There is no doubt that we are in the grips of an ever-increasing public health emergency when it comes to deaths related to drug use. These drug deaths continue to rise year on year and have done for around a decade. A 2019 University of the West of Scotland report makes a clear correlation between funding decisions, primarily cuts, and how these can be linked to the increase in drug related deaths – especially among those who cannot afford to fund their own rehabilitation. In December 2020, after the publication of drug deaths, the First Minister appointed a new dedicated Drugs Policy Minister in Angela Constance MSP. Both Nicola Sturgeon and Ms Constance have made a public commitment to not only reduce the deaths, but also improve care pathways for individuals, this includes residential rehabilitation.
Concern regarding the provision of residential rehabilitation in the addictions field is not new. Concerns surround the lack of accessible beds, how people access these and how they get the funding for it, if at all. Despite the effectiveness of residential rehabilitation having been widely evidenced as a viable treatment option there seems to be systemic reluctance from many professionals and local authorities to put in place procedures that would allow service users direct access to residential rehabilitation.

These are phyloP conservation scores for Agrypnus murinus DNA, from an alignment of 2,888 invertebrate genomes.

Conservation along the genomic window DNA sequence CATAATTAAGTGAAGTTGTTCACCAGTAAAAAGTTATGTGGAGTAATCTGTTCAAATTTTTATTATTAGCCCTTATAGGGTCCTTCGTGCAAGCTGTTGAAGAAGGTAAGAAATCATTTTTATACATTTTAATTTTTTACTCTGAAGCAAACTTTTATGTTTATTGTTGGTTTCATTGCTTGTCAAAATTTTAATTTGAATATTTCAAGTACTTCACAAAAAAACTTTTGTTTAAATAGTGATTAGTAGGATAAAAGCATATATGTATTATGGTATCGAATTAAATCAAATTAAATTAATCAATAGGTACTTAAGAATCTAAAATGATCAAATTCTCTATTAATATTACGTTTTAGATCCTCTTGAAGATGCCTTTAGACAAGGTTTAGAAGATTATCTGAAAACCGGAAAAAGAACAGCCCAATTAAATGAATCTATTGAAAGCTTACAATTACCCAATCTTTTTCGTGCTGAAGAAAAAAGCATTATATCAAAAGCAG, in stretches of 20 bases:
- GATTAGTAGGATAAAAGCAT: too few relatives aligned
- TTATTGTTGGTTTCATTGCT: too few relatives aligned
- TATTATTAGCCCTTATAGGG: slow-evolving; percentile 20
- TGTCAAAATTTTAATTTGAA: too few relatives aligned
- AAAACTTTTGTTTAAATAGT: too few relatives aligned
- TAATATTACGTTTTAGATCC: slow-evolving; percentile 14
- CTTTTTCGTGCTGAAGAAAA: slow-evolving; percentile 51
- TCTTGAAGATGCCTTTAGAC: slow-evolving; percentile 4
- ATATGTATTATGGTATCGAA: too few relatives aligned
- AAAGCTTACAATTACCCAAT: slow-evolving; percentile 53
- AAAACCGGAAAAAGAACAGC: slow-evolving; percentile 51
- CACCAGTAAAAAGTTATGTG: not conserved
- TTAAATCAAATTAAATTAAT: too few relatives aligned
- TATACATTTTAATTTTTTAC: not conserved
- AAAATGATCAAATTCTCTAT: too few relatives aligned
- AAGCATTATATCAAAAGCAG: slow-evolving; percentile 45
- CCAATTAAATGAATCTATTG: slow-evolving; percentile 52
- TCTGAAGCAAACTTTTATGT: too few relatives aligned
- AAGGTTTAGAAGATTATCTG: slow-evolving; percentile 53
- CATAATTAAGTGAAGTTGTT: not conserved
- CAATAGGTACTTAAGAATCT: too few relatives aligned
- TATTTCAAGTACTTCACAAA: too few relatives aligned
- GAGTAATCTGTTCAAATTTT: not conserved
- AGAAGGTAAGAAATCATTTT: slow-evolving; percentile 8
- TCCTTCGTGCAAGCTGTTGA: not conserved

Residential rehabilitation is not to be defined in the same context as a detox centre or stabilisation unit. These types of services offer placements for a few weeks and allow a place where someone can either detox from drug/alcohol use or stabilise onto prescription replacements – but these services will not necessarily treat the underlying reasons as to why someone will use these substances habitually. Given the lack of detox only beds often someone will leave these short-term services stabilised on some form of prescription medication (MAT, OST etc) with very little option of going somewhere longer term from this service. Residential rehabilitation is for a period of usually around 3 to 12 months where they will be offered counselling, physical/mental health support and various other offers designed to ensure that they can be supported to make positive life changes. Offers could also include a range of support such as moving on support, housing and throughcare, education and skills training although individual services may offer some or all of these dependent on their own programme.
The opportunity to do these in a safe and controlled environment should be an option available to all.
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